New videos and website help students strengthen their English skills
While many Island students were catching up on sleep over the winter break, Jennifer Holdway was busy getting ready for a new year at school.
Holdway used her time off to create a website for her students at Stratford Elementary, where she works as an itinerant teacher—a teacher with specialized training. She recorded and uploaded a series of videos to help develop her students’ vocabulary and speaking skills, in preparation for remote learning in January.
“It’s important for more beginner language learners to have the visual and audio together,” says Holdway, who has been working in the field of English as an additional language – or EAL – education for more than 10 years.
"All of the content is in the form of videos to make the most of the audio/visual format for students newer to English.”
EAL services, as well as French as an additional language (FAL), are provided to Island school children from kindergarten through Grade 12. Holdway said she noticed many videos available for EAL and FAL learners were designed for younger-aged school children, so she was motivated to create her own EAL website and videos that would interest older students.
“I wanted to make videos that were more age-appropriate for older students who are newer to learning English.”
Holdway has worked with EAL students from Grades three to six for the past three years. She says the videos she creates offer a variety of learning opportunities for students – including speaking, listening, reading, and writing – and are suited to a broad age range.
“The content on the website can be used for a wide-range of students across grade levels.”
Holdway has even created videos on what winter is like on Prince Edward Island, because many children might have never experienced snow and cold weather till now.
“This season in PEI is new to some students.”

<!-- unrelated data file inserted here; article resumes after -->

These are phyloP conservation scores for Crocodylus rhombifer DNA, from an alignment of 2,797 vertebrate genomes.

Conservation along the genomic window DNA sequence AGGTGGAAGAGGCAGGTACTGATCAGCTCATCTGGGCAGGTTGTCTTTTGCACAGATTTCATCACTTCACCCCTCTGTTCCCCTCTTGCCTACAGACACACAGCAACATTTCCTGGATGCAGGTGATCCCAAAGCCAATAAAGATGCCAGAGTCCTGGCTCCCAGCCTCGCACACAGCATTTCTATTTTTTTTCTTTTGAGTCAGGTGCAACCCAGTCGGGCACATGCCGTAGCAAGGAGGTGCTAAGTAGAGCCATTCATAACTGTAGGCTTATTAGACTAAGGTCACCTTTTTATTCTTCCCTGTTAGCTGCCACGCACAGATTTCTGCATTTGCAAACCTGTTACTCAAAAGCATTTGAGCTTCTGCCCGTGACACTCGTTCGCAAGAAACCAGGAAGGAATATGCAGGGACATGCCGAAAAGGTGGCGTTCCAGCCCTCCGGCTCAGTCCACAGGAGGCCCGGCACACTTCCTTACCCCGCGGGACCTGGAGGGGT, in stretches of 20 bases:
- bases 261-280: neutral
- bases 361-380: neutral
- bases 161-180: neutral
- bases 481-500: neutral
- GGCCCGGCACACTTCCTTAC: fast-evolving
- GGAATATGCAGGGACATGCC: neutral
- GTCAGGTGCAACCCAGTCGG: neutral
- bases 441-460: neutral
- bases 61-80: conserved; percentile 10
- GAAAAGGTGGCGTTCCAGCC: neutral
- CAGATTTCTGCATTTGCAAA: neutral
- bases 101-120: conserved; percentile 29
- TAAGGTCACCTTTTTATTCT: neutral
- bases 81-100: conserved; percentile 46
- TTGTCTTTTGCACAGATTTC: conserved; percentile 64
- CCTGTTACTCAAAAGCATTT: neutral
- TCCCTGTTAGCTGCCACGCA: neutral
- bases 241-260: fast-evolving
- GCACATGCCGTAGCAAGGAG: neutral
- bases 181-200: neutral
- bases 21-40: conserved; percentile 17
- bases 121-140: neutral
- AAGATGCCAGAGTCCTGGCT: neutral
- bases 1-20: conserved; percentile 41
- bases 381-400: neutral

However, it’s not just the schoolkids who are learning new things. Holdway says the students are sometimes her teacher.
“My students come from diverse backgrounds with so much experience that they’re happy to share.”
It’s a great learning opportunity for her, too, she says.
“I really enjoy learning from my students, including how to say words in the languages that they know.”
Holdway’s website and videos have been used by all EAL itinerant teachers.
“Jennifer has created more than 100 extensive videos,” says Janet Perry-Payne, director of the Province’s EAL and FAL programs and services.
The videos help students learn functional language related to everyday things, such as food, weather, sports, shapes, and numbers.
“This material is exceptional,” says Perry-Payne. “I am very proud of Jennifer’s initiative as it is beneficial to all new language learners.”
Developing engaging content during times of remote learning can be challenging, says Perry-Payne, but EAL and FAL teachers always work hard to be creative while meeting the needs of Island students—even where remote learning is difficult.
“Teachers provided packages of language activities and in some cases, when students are very new to the language, they arranged for one-on-one or small group contact at individual schools.”
Helping colleagues meet the challenges of remote learning was a main reason Holdway created the videos, she says. And her effort did not go unnoticed.
“EAL teachers have been very supportive,” she says. “It feels very rewarding that they’re helping more than only my students.”
Holdway hopes students, parents, and caregivers will benefit from her website – even following kids’ return to school.
“I hope it will be one of a number of helpful resources to families.”